Oranges, lemons, limes, grapefruits, pomelos, etc.— Can be placed in our fruit bag but should not be sealed. Can be stored on the shelf (if no room in crisper drawer), but will last longest in your crisper drawer with the bag open.
Most citrus should stay fresh for up to a month if stored properly.
Blueberries, blackberries, strawberries, raspberries— To keep berries from getting moldy, wash them in a vinegar solution (3 cups water + 1 cup white vinegar) – this kills bacteria and mold spores! After washing, lay them out on a Reusable Plant Towel, dish towel, or paper towel to dry thoroughly before storing. Once dry, line the bottom of our fruit bag with a Reusable Plant Towel or paper towel and create a layer of berries on the bottom. Repeat, placing a towel between each layer until all berries are stored. Do not seal bag all the way.
If stored properly, berries should stay fresh up to a week. Store on shelf in fridge.
Depending on how many you have, they can be stored in this size bag or any of the others! Wait to wash them until you’re ready to eat them. Place them in the bag and do not seal all the way. Will last longest in your crisper drawer but can also be stored on shelf in fridge.
Apples can stay fresh incredibly long if stored properly – up to 6 weeks!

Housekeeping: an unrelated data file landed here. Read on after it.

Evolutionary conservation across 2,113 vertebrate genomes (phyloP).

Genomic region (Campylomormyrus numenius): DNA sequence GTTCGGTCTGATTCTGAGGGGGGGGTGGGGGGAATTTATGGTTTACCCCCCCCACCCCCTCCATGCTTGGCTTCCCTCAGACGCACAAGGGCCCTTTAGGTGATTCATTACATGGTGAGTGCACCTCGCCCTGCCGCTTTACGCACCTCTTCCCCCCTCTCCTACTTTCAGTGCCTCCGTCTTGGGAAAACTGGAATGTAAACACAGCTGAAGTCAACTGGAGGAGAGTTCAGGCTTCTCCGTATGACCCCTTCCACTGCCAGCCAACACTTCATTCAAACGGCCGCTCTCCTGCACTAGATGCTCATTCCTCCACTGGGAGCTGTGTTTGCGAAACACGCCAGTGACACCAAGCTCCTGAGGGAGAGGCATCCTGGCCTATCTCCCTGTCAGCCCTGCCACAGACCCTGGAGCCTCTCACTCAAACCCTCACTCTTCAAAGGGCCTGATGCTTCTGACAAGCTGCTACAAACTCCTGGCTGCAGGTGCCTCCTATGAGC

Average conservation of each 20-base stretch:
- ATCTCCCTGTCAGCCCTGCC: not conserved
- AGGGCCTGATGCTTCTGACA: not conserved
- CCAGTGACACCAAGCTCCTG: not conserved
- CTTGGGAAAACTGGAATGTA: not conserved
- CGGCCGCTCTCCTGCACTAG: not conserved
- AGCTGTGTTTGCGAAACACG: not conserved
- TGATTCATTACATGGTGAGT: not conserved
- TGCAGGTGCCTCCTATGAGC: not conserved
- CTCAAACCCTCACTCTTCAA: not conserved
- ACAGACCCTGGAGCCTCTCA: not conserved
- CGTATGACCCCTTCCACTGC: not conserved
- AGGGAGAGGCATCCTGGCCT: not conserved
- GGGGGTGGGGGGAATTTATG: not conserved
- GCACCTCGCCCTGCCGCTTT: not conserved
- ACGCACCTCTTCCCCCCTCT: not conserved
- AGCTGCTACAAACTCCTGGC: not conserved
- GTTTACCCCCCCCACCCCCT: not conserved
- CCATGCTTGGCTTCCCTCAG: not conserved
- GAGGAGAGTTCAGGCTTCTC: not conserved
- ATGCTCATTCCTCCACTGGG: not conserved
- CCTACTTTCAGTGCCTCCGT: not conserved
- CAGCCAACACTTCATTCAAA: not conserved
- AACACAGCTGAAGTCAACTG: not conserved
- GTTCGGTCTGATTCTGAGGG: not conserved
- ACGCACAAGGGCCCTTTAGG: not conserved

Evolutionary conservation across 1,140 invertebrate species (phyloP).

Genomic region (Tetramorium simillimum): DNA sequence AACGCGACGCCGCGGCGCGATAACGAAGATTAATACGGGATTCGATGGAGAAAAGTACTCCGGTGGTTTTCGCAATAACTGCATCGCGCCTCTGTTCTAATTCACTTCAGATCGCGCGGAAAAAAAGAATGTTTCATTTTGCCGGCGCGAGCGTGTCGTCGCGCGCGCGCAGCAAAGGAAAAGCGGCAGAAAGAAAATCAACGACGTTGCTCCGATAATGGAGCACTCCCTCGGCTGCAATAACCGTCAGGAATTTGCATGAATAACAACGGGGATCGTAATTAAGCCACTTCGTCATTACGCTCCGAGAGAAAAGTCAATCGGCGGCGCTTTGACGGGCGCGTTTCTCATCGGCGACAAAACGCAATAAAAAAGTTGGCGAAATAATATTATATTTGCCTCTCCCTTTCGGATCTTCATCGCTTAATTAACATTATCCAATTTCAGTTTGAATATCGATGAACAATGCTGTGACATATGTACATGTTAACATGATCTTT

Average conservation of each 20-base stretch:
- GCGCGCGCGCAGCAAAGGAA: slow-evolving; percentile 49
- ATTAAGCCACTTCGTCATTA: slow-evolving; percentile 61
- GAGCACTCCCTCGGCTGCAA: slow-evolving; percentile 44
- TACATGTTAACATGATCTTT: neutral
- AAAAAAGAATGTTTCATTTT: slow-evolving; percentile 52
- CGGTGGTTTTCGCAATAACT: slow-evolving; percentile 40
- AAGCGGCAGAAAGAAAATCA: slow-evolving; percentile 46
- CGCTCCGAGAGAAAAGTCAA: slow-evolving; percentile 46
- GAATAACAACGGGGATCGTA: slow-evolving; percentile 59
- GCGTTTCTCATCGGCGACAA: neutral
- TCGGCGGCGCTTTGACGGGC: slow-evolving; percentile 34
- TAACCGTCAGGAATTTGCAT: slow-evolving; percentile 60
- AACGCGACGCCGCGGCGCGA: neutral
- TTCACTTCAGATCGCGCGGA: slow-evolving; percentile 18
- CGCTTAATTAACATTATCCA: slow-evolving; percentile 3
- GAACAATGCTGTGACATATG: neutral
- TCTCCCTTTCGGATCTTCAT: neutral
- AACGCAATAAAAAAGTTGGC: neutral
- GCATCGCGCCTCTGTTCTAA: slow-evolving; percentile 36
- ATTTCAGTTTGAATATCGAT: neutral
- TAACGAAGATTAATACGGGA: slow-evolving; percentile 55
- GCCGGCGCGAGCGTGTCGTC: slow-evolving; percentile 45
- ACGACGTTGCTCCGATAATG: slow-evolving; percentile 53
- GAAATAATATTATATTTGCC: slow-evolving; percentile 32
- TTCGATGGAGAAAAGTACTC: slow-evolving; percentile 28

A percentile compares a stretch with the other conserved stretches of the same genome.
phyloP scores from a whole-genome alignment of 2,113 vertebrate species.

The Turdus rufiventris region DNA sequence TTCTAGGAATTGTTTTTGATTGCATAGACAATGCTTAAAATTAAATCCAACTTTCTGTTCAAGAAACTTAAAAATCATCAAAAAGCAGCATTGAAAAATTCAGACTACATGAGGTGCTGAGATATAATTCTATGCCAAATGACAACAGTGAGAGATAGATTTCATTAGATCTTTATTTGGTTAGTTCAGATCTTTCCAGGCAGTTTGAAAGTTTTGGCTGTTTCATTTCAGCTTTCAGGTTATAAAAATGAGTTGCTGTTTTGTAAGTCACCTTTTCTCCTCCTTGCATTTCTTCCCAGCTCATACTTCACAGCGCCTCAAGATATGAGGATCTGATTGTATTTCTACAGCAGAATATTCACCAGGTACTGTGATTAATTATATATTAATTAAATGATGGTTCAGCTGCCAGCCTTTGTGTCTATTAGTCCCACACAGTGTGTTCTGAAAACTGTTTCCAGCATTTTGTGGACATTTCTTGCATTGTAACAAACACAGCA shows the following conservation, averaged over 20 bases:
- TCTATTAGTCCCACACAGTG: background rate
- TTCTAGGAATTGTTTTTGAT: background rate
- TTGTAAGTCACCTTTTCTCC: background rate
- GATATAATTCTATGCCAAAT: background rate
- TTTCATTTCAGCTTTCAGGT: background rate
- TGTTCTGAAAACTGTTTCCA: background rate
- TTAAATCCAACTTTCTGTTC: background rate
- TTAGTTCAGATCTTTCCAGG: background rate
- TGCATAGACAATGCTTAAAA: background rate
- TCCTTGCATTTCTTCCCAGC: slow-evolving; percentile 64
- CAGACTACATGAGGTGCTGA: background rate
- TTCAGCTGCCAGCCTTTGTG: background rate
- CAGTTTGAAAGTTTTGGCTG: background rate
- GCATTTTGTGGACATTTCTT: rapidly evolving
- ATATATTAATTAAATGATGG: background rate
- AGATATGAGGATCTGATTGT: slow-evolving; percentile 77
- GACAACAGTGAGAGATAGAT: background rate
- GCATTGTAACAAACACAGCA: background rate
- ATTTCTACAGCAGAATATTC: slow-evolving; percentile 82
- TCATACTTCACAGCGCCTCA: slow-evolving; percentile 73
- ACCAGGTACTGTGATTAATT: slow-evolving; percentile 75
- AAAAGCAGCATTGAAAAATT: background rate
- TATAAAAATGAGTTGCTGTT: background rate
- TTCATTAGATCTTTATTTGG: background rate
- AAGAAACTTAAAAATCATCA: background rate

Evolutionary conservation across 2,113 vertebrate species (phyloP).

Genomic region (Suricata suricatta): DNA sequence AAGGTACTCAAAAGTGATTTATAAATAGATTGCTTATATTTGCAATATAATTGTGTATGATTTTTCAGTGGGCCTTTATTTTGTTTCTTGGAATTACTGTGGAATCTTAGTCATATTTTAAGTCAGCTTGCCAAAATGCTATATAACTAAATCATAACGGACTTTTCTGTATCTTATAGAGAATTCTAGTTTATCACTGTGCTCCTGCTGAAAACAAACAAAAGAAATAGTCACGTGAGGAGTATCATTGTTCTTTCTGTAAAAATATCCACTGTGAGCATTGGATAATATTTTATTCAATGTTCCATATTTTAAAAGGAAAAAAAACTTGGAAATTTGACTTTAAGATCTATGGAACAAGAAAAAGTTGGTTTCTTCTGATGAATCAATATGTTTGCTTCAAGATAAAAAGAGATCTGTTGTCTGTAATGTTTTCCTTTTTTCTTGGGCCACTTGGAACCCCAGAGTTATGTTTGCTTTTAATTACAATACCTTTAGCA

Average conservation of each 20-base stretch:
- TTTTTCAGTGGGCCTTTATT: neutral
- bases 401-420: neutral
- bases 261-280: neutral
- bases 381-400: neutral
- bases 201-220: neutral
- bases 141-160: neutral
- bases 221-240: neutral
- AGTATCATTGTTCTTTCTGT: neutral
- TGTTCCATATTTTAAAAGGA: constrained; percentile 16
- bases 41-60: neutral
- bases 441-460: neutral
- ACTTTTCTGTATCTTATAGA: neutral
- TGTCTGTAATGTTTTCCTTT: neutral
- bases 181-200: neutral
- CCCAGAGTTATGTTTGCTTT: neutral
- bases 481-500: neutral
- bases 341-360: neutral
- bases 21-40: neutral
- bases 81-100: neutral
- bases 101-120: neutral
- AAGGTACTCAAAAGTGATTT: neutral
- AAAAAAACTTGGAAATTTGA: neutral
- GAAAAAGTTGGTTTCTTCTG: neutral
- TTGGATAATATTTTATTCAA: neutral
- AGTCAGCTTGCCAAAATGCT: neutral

Ripe pears can be stored in the fridge, but should be kept on the counter until nearly ripe. To check for ripeness, press at the neck of the pear with your thumb – if you’re able to make a little indent, the pear is ripe. Once ripe, place in the fruit bag and don’t seal all the way. Store in your crisper drawer or on the shelf in your fridge.
Some pear varieties can stay fresh up to 6 weeks in the fridge!
Apricots, peaches, nectarines, plums, mangoes, lychees— Ripe stone fruit can be kept in the fridge, but should be kept on the counter until nearly ripe. To check for ripeness, stone fruit should be slightly tender to the touch. If you press with your thumb and leave a slight indent behind, your fruit is ripe. Once ripe, place in the fruit bag and don’t seal all the way, Store in your crisper drawer or on the shelf in your fridge.
Once ripe, stone fruit can stay fresh for up to 5 days in the fridge.
What to store together and what to keep apart
Some fruits and veggies produce ethylene and others are sensitive to ethylene. The goal is to keep ethylene-sensitive items together and ethylene-producing items together. Below are some examples!
Ethylene Producing foods: Apples, apricots, mangoes, nectarines, papaya, passionfruit, peaches, pears, plums
Ethylene Sensitive foods: Broccoli, carrots, cauliflower, leafy greens, parsley, spinach
For longer lasting produce, check out our Ziptuck Produce Keepers!